Editorial The pack age

If the expression 'The more things change, the more they stay the same' were to be made relevant to today's marketing community, it might read something like: 'The more complicated things get, the more simple they become.'The hand-wringing and the anxiety...

If the expression ‘The more things change, the more they stay the same’ were to be made relevant to today’s marketing community, it might read something like: ‘The more complicated things get, the more simple they become.’

The hand-wringing and the anxiety expressed by marketing people these days is understandable given the challenges they face, both on an immediate front in the form of new technologies and a vastly fragmented media environment, and in the future with the rapid transmutation of consumers into much more discerning, unpredictable, less brand-loyal shoppers.

But for all of that, the answer, so often, is so simple.

Media fragmentation means an unprecedented opportunity to reach customers. More television services, more magazine titles and more sophisticated direct marketing techniques mean a greater chance to reach prime prospects more efficiently.

Complex technologies, such as those being applied to database marketing, simply mean that marketers will be able to understand and communicate with their customers – as well as identify new ones – as never before.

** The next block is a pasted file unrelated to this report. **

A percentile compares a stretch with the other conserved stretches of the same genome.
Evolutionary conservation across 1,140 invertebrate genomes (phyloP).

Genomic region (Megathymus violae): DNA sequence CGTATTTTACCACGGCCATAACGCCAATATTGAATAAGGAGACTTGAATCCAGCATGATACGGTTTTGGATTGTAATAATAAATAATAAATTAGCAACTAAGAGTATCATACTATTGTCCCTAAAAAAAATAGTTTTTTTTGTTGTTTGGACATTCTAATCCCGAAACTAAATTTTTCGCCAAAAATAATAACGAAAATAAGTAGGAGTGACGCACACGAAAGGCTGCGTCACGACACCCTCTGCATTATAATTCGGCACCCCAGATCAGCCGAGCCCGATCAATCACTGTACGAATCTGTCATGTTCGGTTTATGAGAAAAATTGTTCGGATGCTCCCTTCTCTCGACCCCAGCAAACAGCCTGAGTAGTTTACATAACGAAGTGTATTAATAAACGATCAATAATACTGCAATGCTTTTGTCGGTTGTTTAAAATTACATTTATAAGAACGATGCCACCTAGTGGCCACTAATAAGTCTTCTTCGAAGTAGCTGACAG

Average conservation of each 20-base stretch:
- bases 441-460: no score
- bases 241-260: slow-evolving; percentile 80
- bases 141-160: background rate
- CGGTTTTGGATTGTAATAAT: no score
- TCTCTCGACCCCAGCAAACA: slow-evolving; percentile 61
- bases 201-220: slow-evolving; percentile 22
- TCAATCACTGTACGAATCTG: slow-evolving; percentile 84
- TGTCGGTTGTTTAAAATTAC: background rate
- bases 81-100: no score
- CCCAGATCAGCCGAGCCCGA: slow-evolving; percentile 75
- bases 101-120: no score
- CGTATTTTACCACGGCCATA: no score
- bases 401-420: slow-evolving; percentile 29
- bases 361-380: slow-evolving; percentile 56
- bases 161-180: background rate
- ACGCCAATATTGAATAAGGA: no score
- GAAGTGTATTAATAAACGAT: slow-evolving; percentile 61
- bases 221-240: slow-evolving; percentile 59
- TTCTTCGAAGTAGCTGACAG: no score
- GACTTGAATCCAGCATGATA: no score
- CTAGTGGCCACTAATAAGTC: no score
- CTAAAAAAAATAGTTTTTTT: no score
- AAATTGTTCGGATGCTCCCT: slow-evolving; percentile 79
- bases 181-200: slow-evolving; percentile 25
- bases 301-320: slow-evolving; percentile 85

Marketers are also learning that new product development is simply a matter of creating quality, usefulness and value.

And as far as communications is concerned, whether it is in the form of a television commercial or a direct mail solicitation, the answer is simply: be relevant, be honest, be direct.

Nowhere are these simple lessons plainer to see than in the retail store, where most transactions take place and where, according to point-of-purchase industry estimates, two out of every three consumers make their purchase decisions.

And nowhere is the relationship between marketer and customer more simple – and, in many respects, more intimate – than that moment when a shopper spots a product on the store shelf and begins to absorb its message.

Package design is the point of convergence of brand identity, point-of-sale advertising and product information. And, to put it more bluntly, it is where the sale is closed.

In recognition of the role and importance of package design as a tool within the marketing mix, Strategy introduces with this issue our first annual Package Designer of the Year. This year’s winner is the prestigious firm The Watt Group, a Toronto-based design company that has gained recognition in the international marketing community for its design excellence.

The mechanics of our competition are outlined in detail in a special report that begins on page 17.

The thinking behind it – both in the way the competiton was structured and in the way it is presented in the special report – is to showcase effective package design. We stressed that this would not be a beauty contest, but a competition that would reward smart, problem-solving package design. We tried to make the judging criteria as broad as possible, introducing the perspectives of expert marketers, a consumer and an environmentalist.

In making this an annual competition, we hope to provide a monitor for our readers of the best package design created and produced in Canada every year.